Never Let Me Go 7-12 post

January 5, 2012

As I’ve continued to read “Never Let Me Go,” I’ve found that I can’t set the book down. At the end of every chapter Ishiguro leaves you wanting to read more and more because you want to uncover the secrets of the Hailsham students.

                There are three parts to this novel. After chapter nine you enter into part two. Part two moves away from Hailsham. The students have graduated and from my understanding around 8-10 students are sent to different places around Hailsham to live with veterans. Ishiguro’s main character and the narrator of the story, Kathy and her close friends were sent to the Cottages. I still feel left in the dark when it comes to what the cottages look like. The way Kathy describes the Cottages it seems to me that it is a rundown farm that they are living on. Where they spend a lot of time outdoors exploring their surroundings and in the winter they try and keep as warm as possible because there isn’t a lot of heat. Other than those minor details, I’m still trying to comprehend what exactly the Cottages are.

                One thing I found interesting, was when Kathy was dancing in her room and Madame saw her and started crying (Note: this is back at Hailsham not the Cottages). Kathy was dancing to a song by Judy Bridgewater. Kathy’s favorite line was “Baby, baby never let me go…” and she played it over and over again. On the particular day that Madame caught Kathy dancing in her room, she was spinning around with a pillow holding it like she would a baby. Kathy thought the song was about a woman, who could not have a baby and then when she finally had one she was so scared something was going to happen too it so she sang “Baby, baby never let me go…” So Kathy would replay this lyric over and over again dancing with the pillow. When Kathy felt the presence of someone else in the room she turned and saw Madame crying. I don’t know about anyone else, but I found this strange. My first impression of Madame was a stern woman who “laid the law” down at Hailsham. I pictured her like the Trunchbull on Matilda. When she was crying in the hall because Kathy was dancing I became extremely confused. Why was she crying? Could it do with the fact that the girls at Hailsham couldn’t have children?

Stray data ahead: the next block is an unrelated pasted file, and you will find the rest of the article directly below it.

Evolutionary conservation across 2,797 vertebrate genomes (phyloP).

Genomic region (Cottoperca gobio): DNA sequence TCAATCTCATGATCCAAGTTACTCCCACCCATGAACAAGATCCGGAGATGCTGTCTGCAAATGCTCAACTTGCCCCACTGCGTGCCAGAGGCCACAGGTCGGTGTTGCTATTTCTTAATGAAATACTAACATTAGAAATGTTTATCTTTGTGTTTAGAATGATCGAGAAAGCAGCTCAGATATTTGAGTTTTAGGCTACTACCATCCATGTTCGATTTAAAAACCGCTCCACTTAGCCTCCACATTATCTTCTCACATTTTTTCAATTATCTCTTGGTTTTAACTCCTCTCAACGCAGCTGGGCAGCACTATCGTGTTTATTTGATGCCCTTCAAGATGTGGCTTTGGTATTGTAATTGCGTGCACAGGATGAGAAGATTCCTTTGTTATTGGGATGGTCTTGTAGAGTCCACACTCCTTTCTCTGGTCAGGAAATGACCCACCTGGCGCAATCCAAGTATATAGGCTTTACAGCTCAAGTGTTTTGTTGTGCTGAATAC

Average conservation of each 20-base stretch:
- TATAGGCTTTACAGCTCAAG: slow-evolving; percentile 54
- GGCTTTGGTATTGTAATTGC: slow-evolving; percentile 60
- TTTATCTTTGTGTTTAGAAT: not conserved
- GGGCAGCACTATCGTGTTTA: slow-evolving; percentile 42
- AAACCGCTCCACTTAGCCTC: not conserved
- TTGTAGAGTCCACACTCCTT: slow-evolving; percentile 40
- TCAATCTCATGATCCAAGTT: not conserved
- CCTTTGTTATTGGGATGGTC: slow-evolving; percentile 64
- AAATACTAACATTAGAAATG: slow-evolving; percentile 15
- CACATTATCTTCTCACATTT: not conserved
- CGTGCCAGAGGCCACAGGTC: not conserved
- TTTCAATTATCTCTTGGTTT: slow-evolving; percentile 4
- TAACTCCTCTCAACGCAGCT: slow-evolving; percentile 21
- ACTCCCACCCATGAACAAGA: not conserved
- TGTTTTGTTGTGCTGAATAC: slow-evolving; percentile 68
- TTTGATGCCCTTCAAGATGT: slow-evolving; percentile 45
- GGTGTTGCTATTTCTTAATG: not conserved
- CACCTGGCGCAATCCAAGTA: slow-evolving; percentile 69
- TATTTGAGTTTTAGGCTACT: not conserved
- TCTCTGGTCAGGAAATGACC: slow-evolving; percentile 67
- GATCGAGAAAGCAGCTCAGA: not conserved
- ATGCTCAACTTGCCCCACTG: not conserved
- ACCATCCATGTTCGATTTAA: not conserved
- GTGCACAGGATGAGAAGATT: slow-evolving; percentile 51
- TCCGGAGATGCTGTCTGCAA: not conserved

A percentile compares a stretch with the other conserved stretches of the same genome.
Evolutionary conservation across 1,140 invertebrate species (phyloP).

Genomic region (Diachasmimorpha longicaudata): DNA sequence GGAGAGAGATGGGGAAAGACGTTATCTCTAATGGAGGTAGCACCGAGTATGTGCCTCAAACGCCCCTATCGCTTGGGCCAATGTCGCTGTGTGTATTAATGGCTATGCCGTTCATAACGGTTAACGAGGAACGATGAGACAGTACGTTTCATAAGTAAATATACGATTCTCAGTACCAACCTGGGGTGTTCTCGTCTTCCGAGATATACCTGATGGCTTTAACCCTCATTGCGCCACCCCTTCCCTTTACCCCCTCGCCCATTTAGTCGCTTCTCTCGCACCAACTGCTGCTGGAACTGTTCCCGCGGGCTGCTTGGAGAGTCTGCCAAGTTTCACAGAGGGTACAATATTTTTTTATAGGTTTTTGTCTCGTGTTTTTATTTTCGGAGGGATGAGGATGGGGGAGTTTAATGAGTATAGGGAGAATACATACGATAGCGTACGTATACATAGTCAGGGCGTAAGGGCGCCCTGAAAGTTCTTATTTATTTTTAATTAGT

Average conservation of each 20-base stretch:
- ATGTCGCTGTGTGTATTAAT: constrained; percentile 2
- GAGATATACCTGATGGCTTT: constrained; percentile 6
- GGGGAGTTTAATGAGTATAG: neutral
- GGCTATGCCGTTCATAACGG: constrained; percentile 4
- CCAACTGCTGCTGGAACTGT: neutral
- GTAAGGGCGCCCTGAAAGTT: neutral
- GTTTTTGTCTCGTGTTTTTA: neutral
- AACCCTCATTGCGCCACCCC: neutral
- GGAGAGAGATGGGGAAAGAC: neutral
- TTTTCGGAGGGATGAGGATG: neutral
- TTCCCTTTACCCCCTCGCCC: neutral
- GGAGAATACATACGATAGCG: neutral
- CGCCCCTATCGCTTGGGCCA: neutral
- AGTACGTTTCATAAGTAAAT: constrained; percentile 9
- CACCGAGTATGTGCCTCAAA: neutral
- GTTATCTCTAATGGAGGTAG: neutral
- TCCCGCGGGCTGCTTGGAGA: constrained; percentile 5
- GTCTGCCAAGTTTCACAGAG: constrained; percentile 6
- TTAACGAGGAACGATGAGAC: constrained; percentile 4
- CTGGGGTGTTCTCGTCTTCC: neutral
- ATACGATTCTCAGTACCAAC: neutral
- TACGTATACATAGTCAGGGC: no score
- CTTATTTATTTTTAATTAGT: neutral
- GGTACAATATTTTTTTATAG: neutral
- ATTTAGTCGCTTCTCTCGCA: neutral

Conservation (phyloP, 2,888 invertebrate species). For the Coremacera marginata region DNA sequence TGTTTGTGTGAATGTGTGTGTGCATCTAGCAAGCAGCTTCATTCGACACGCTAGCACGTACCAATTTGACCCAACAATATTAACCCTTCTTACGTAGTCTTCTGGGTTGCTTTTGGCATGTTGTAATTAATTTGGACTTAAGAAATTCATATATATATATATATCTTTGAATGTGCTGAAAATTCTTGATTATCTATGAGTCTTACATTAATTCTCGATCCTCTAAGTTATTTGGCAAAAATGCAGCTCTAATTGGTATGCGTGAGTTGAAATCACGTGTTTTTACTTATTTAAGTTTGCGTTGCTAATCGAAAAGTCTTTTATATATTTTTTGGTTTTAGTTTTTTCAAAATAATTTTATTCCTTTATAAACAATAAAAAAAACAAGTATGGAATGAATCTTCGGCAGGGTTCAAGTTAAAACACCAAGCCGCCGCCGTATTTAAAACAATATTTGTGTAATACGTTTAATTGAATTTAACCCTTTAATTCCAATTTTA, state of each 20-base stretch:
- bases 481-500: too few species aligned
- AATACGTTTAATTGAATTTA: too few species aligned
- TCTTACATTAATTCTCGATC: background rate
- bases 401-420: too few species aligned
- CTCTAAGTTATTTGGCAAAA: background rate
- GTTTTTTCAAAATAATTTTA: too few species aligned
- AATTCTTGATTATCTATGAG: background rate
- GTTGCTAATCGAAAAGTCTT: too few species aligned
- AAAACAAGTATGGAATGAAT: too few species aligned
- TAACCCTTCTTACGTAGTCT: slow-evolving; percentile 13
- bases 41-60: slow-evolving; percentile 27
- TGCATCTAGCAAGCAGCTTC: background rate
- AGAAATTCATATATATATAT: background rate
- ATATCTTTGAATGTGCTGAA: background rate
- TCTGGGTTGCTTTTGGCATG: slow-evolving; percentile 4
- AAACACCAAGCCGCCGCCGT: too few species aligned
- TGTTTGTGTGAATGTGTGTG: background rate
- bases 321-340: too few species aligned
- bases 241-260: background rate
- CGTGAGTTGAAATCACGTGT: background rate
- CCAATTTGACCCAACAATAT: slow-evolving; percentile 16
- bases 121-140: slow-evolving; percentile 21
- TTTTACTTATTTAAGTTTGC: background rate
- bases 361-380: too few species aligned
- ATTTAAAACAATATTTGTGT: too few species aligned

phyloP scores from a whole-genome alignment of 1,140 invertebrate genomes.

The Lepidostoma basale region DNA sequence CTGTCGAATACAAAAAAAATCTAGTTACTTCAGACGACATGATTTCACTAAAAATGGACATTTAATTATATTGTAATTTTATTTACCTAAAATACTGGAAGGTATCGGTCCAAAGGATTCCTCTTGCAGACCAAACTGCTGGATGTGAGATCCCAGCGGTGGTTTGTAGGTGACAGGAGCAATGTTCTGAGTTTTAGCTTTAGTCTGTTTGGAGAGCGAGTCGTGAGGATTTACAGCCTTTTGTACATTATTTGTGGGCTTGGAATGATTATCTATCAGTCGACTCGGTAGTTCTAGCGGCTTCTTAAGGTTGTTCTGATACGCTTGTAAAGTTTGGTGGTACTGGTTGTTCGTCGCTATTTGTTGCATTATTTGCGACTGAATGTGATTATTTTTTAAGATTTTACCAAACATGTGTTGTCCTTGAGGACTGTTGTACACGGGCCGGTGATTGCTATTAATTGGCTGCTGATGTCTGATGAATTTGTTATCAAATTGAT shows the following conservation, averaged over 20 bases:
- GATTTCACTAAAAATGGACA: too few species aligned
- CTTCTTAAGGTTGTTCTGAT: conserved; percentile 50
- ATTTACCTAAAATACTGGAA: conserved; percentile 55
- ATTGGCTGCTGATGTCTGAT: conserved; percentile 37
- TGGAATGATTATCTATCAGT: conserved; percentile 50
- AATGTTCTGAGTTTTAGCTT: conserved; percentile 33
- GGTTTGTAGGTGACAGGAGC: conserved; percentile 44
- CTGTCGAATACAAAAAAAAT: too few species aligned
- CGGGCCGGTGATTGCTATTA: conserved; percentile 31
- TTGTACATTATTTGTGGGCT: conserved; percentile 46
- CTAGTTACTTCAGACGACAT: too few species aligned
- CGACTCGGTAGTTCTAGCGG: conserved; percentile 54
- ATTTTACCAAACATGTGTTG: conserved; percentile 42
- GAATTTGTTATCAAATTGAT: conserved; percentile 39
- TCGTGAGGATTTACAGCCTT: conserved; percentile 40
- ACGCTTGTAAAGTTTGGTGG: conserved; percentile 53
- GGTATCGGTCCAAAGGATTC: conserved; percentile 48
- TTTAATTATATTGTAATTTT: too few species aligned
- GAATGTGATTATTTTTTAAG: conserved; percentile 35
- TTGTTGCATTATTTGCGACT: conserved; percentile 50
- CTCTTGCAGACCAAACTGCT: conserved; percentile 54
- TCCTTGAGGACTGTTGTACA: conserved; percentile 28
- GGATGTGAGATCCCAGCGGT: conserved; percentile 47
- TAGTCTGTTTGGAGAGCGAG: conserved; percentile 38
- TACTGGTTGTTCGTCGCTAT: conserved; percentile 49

I feel like I have so many questions in this book. Thankfully, most of my questions from my last post have been answered in this section of reading. But with chapters 7-12 I now have a whole new set of questions. Why can’t the Hailsham girls have children? Why are the students of Hailsham so interested in sex? Why did Miss Lucy leave Hailsham and what makes here so angry about the school? I have so many questions, but maybe that’s why I can’t set the book down because I want to find the answer to my questions.


One Response to “Never Let Me Go 7-12 post”

  1. kailadavis said

    I also saw Madame as a sort of Ms. Trunchbull at first, but I’m beginning to see that she really does have a heart and isn’t simply a tyrannical headmaster. The scene where Kathy is dancing is what first tipped me off to it, but in the last few chapters, I saw a much more blatant display of emotion from her. On the subject of the Cottages, I agree with what you said about the “run-down farm,” and it makes me consider how little the people in charge of the donor operation as a whole must care about the children.

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